Cap Haïtien, the Citadelle, Sans Souci & the CoastTuesday, 1 April 2008
Cap Haïtien on the north coast of Haiti is the second largest city in the country and although it’s surrounded by the usual Haitian chaos the city centre is remarkably tidy and orderly. It’s got an almost Mexican or Central American feel, particularly in the spacious central square, the Place d’Armes, with its statue of Dessalines and Notre Dame Cathedral.
I stayed in the delightful Hostellerie du Roi Christophe which, although it dates back to the French colonial period, has a real Spanish flavour with its courtyards and arched entrances.
Hostellerie du Roi Christophe
Staying in a hotel named after King Chrisophe was entirely appropriate since the number one reason for coming to Cap Haïtien is to make the pilgrimage 20km south to the town of Milot where Christophe built his huge palace Sans Souci as a Haitian version of Versailles. The palace fell into ruin after his death and then was badly damaged by a huge earthquake in 1842, but even the ruins are a magnificent sight
A road winds steeply uphill from Sans Souci to the immense and brooding fortress the Citadelle. Christophe intended it to be an insurmountable obstacle to any French attempt to recapture Haiti and reintroduce slavery. They never tried. The Citadelle still has hundreds of cannons and 50,000 cannon balls, many of them neatly stacked outside the fortress walls.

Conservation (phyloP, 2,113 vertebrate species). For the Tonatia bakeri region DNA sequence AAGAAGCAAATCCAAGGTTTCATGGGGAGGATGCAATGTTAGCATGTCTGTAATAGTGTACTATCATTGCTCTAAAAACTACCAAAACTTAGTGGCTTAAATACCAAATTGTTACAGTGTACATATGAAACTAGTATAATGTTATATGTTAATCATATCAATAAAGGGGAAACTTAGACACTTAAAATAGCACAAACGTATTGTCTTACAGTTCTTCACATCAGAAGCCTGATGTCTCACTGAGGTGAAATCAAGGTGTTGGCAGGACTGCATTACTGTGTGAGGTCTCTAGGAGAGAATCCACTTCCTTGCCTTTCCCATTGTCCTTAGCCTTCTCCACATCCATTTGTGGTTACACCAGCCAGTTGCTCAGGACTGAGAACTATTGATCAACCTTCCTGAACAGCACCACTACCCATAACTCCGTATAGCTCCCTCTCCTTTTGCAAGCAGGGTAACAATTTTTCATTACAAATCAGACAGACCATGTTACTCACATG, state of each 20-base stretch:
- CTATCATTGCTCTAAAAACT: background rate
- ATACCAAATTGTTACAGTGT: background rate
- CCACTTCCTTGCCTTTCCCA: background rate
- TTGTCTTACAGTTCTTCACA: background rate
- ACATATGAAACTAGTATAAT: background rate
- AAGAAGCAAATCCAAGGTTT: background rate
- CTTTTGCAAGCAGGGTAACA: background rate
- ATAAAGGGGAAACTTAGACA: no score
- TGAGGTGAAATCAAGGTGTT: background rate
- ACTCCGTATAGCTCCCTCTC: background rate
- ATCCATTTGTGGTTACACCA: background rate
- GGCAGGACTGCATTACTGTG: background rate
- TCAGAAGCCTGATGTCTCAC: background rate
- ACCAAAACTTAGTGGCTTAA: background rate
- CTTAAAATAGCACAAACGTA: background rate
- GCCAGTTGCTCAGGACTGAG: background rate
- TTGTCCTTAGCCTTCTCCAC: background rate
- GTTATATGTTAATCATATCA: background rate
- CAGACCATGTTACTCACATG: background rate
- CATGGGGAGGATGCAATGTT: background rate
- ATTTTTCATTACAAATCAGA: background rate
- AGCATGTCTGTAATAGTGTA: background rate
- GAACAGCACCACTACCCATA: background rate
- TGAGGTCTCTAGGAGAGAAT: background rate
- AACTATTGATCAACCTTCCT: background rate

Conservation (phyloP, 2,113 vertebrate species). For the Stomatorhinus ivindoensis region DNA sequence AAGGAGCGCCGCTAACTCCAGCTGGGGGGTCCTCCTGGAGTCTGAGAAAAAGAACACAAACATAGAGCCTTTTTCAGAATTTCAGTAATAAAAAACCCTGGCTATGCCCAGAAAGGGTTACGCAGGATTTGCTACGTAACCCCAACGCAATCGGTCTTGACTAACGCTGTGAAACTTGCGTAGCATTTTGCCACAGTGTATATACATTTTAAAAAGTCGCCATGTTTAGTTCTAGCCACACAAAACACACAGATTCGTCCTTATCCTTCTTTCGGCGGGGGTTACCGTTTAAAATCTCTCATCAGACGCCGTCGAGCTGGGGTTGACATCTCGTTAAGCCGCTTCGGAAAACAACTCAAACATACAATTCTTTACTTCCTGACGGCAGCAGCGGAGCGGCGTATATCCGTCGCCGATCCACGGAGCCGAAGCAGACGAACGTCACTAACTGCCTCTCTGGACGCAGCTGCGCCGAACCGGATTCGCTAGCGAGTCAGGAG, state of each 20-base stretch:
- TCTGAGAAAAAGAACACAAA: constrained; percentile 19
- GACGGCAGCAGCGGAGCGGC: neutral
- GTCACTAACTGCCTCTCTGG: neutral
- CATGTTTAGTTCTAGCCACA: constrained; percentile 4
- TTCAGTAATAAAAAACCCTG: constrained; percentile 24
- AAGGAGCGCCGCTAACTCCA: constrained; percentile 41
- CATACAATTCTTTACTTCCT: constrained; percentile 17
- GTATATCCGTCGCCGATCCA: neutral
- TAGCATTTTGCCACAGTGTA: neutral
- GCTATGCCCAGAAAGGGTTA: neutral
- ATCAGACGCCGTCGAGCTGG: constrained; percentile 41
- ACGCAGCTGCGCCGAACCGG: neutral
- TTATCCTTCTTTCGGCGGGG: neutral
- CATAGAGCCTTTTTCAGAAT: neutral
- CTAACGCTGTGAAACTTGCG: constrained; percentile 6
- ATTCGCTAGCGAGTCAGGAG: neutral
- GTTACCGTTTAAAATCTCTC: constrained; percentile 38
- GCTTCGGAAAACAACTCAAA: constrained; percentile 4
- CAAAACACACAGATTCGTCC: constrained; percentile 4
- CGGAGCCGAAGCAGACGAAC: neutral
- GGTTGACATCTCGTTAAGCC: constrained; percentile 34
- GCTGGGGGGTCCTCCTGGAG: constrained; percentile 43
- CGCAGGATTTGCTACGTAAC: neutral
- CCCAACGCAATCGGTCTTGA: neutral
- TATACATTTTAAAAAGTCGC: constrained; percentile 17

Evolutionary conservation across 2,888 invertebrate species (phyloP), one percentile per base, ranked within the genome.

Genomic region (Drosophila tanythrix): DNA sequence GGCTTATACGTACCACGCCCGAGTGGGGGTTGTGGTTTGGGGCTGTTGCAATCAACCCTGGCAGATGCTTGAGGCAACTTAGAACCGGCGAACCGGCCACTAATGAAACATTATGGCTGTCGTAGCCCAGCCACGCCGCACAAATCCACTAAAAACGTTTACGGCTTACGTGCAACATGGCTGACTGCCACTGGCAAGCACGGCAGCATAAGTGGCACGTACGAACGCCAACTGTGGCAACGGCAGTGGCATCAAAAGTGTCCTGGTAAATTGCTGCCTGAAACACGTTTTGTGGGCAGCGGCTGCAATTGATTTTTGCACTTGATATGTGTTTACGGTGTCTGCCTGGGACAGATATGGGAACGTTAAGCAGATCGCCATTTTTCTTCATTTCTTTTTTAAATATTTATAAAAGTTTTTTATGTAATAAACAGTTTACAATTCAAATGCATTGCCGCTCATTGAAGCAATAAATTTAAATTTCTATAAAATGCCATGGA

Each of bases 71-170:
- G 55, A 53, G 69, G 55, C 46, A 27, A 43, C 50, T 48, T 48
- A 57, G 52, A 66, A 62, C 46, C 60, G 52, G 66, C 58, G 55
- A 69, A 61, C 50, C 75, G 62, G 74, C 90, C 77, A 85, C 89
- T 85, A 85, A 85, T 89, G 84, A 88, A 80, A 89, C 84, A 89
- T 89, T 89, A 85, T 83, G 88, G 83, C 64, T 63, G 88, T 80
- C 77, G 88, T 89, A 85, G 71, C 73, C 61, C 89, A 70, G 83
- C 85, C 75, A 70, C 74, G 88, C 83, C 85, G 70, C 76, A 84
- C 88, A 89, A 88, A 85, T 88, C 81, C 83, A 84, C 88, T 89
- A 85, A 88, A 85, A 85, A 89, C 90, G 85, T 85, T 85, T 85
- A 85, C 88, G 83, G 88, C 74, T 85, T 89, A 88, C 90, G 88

There were many Haitian visitors when I looked around the Citadelle, but only a handful of overseas visitors. The fact that some of the Citadelle towers featured very impressive and completely unfenced sheer drops is probably confirmation that foreigners are so few and far between. They’d need to do something about that before a tourist fell over the edge! Interestingly Labadie beach, just a few km along the coast from Cap Haïtien is the only place cruise ships stop in Haiti. A couple times a week a cruise ship out of Miami anchors offshore and thousands of passengers spend the day on the beach and in the Caribbean waters. None of them get to see nearby Cap Haïtien or the Citadelle, but the roads are so appalling transport would be all but impossible. You need a 4WD. It’s said that once upon a time the passengers didn’t even know they were landing in Haiti. They were told the stop was at ‘paradise island!’
Citadel sheer drop